Falling headlessly in love


Hello and welcome to another edition of SoundCzech – Radio Prague’s Czech language series in which you can learn idioms through song lyrics. Today, we’ll be listening to a song called Gilotina by singer songwriter Karel Plíhal. The phrase to look out for is “zamilovat se bezhlavě”:

As the title of the song Gilotina or the guillotine suggests, today’s phrases will feature heads. The singer Karel Plíhal suggests, rather ironically, that there is no need to have a head, because it causes all sorts of problems and distracts the body from work. There is no need to have a head when falling in love, either, he continues, because one can easily fall in love without it or as we say in Czech – “zamilovat se bezhlavě”. Listen out for the phrase:

The phrase “zamilovat se bezhlavě” literally translates as falling headlessly in love. The closest English translation would be to fall head over heels, or headlong in love. But the word bezhlavě is not used only in connection with falling in love. It describes reckless or absent-minded behaviour. Listen once again:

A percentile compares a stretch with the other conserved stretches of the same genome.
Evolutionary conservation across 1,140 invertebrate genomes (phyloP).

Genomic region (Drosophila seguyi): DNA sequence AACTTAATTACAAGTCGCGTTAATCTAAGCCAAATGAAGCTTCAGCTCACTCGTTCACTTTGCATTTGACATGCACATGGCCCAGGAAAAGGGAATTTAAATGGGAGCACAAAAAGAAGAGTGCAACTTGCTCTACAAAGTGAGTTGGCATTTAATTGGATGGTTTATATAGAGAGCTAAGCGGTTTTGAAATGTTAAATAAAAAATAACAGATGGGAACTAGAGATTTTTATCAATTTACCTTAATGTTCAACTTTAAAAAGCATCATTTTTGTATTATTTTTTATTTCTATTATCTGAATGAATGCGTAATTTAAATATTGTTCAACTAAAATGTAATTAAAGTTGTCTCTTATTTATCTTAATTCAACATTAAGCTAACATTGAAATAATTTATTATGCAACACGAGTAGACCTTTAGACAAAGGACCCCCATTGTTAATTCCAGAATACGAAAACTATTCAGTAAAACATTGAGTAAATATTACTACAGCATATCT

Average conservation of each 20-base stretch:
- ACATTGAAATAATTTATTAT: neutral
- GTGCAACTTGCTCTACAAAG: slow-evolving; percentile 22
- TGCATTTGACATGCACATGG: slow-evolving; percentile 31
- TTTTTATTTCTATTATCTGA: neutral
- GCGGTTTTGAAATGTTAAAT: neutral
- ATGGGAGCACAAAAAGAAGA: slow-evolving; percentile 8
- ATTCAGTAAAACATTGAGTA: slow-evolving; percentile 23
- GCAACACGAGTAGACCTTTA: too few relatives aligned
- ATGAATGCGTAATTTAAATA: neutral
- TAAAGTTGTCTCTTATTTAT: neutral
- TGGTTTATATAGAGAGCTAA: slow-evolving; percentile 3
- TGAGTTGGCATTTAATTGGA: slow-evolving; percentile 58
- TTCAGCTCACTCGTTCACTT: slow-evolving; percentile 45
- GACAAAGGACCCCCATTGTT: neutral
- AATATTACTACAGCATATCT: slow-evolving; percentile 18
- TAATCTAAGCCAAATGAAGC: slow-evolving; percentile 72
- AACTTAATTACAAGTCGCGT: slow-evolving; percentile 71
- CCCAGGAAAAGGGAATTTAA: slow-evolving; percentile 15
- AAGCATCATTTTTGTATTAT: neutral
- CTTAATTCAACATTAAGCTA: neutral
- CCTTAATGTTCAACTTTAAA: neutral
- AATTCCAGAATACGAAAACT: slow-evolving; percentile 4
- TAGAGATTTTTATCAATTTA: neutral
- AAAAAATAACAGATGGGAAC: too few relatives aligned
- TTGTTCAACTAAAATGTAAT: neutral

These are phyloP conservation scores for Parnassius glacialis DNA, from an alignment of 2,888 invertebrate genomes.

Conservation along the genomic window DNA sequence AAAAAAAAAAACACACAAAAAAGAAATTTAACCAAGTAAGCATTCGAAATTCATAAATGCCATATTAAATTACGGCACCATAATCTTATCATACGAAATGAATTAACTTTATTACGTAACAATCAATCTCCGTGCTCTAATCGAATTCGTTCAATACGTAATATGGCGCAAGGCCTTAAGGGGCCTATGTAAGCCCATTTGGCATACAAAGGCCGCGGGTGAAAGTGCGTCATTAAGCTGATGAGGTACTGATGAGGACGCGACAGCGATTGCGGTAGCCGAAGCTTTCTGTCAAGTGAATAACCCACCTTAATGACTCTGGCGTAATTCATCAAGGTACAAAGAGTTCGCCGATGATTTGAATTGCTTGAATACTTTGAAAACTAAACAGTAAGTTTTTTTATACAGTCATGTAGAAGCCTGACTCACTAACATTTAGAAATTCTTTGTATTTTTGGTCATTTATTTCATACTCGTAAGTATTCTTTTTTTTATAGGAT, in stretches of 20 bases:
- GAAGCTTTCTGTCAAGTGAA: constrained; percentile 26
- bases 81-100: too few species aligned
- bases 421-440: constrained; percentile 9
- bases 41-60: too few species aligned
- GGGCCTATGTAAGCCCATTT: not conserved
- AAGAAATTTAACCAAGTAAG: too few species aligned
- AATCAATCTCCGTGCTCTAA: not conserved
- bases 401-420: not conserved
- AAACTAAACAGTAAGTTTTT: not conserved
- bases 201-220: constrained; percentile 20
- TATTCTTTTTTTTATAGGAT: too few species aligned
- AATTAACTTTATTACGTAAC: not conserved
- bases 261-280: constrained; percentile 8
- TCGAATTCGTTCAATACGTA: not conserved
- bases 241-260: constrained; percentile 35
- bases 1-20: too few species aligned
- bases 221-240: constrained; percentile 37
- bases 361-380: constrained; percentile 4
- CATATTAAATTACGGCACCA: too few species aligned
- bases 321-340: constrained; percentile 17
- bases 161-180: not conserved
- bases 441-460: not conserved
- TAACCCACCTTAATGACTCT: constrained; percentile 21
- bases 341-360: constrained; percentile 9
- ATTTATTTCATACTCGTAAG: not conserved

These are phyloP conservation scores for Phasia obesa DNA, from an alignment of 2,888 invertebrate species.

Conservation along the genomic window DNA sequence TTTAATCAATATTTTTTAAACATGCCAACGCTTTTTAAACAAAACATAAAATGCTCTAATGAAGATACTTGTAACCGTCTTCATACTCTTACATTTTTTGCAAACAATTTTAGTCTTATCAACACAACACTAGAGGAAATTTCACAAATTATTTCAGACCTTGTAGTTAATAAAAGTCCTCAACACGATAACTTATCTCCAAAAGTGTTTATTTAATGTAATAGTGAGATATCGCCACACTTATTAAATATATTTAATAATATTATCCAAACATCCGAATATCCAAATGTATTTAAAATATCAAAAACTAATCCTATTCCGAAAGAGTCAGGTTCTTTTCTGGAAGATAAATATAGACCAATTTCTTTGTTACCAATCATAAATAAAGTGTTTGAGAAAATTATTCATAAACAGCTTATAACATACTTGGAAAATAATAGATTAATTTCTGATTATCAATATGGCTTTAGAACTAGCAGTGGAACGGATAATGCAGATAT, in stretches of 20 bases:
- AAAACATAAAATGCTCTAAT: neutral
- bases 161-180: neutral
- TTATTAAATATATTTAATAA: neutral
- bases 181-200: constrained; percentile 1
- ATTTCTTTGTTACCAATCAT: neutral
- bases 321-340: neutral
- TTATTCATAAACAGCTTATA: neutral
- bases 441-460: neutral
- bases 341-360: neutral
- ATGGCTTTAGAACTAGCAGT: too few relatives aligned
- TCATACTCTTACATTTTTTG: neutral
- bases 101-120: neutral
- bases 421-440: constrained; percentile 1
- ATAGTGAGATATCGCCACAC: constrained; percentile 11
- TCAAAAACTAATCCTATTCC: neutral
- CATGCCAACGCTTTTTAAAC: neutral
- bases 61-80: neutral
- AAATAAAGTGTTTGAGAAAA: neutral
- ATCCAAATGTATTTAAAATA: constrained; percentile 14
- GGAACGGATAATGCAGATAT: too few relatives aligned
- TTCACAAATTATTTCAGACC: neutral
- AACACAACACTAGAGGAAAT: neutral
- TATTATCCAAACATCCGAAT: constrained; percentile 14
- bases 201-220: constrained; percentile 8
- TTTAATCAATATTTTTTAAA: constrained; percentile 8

There is another Czech idiom with a similar meaning, and that is “po hlavě” or headfirst. “Vrhnout se do bazénu po hlavě”, for example, means to plunge headfirst into the pool. Just like in English, the idiom also has a metaphorical meaning. Another, rather less frequently used synonym is “střemhlav”.

The word head features in many Czech phrases but if we go through all of them, you may feel as if your head is spinning, or as we say in Czech, “jde mi z toho hlava kolem”. In the end, you might end up having a head like a sieve or “hlava děravá”. So I’ll leave you with that for today. If you want to find out other head-related phrases, check our previous editions of SoundCzech at www.radio.cz. Thank you for listening and nashledanou!